No. That isn’t me.

And rather than being relieved, I’m disgusted with myself. After all, that was me killing and butchering a sheep during an unsuccessful bear hunt in the Ukraine. That was also me offing a pair of whitetail doe in Montana and then gutting the grunty beasts right there in the field—innards steaming in the cold of predawn. I’ve shot and gutted a goose and turkeys and ducks, and pheasants, and grouse. I’ve killed a wild boar using only a knife. I’ve even shot a chipmunk–not that I’m particularly proud of it, but that was (still is) me.

Yet here I am, staring at the man I’ve been seeking for nearly a decade, and you know what? I’m going to tell him thanks but no thanks. All because that puppy peeing in the pet-store window of my mind is—what? Cute? Chipmunks are cute. Sweet? Sheep are probably sweet—even  Russian ones.

No. Though I try to fool myself that I just need time to clear my head, I know right then that I’ll never shake the notion that dogs are something other than meat. Never mind that half the world disagrees.

“Let me get back to you,” I say.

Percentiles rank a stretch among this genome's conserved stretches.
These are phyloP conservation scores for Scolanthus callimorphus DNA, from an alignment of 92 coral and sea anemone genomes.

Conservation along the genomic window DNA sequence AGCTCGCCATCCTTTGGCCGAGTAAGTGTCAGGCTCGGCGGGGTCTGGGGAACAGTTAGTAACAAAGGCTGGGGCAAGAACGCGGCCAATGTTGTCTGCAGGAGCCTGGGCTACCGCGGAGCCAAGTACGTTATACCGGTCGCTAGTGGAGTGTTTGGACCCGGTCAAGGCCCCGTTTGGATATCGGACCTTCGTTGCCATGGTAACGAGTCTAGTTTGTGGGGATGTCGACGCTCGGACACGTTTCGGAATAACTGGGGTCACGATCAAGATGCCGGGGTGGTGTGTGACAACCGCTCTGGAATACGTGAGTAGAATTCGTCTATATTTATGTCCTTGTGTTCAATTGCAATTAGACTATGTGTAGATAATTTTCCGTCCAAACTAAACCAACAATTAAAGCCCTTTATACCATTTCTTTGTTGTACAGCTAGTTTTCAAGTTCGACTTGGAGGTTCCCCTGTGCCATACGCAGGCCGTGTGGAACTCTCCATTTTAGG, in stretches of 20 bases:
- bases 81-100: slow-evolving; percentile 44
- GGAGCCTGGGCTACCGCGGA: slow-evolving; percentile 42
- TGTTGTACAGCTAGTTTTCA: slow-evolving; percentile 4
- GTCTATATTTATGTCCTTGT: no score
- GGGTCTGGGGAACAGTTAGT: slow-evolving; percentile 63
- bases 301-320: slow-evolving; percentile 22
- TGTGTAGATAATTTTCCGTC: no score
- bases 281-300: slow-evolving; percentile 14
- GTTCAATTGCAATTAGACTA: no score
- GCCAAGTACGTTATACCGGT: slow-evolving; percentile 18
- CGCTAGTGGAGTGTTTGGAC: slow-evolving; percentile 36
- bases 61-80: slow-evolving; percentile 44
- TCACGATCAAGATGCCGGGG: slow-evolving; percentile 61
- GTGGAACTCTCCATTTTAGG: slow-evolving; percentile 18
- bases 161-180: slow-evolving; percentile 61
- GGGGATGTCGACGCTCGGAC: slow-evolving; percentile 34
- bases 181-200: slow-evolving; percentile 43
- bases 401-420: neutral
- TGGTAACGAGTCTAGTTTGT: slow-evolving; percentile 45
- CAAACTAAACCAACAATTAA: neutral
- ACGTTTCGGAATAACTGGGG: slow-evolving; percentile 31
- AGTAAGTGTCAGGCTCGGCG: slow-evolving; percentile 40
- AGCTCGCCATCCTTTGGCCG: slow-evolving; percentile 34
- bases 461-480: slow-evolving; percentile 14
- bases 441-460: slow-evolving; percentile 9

Allen smiles. “No problem. You know where to find me.” We shake hands before parting company.

Back outside, squinting against the sun, Fast Eddie mutters, “Sic gao?” Then asks: “So, you gonna get your new friend a dog?”

“You know I’m not.”

“Good,” says Fast Eddie, gripping me by the shoulder. “This thing over now?”

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STUNTFOODISTS UNITE!

9 Mar

As you know, foodways is the term social scientists use to organize and understand the social, economic and cultural practices integral to regional production and creation of food. Once upon a time  the foodways of Kurdistan was the focus of serious study, nowadays every neighborhood in Brooklyn claims its own foodways.

In 2011, food media burrowers and hucksters alike, along with self-anointed gastro-zealots use the term way too casually–as though uttering it might also serve to warn off rivals and attract a mate.

Here in this sanctuary, use of the term without the qualifying call to action in polite (even earnest) conversation is punishable by death. From this day forward let STUNT FOODWAYS be understood simply to mean a dedication to the fair and honest treatment of ugly and ungainly food,  a fondness for feeding unruly crowds, and a commitment to cooking hard and well beyond your pay-grade. So, fellow stuntfoodists, know that when the grass gets tall, the terrain unrecognizable,  and there’s nowhere to go but forward, you are no longer alone. Remember, In dubiis constans!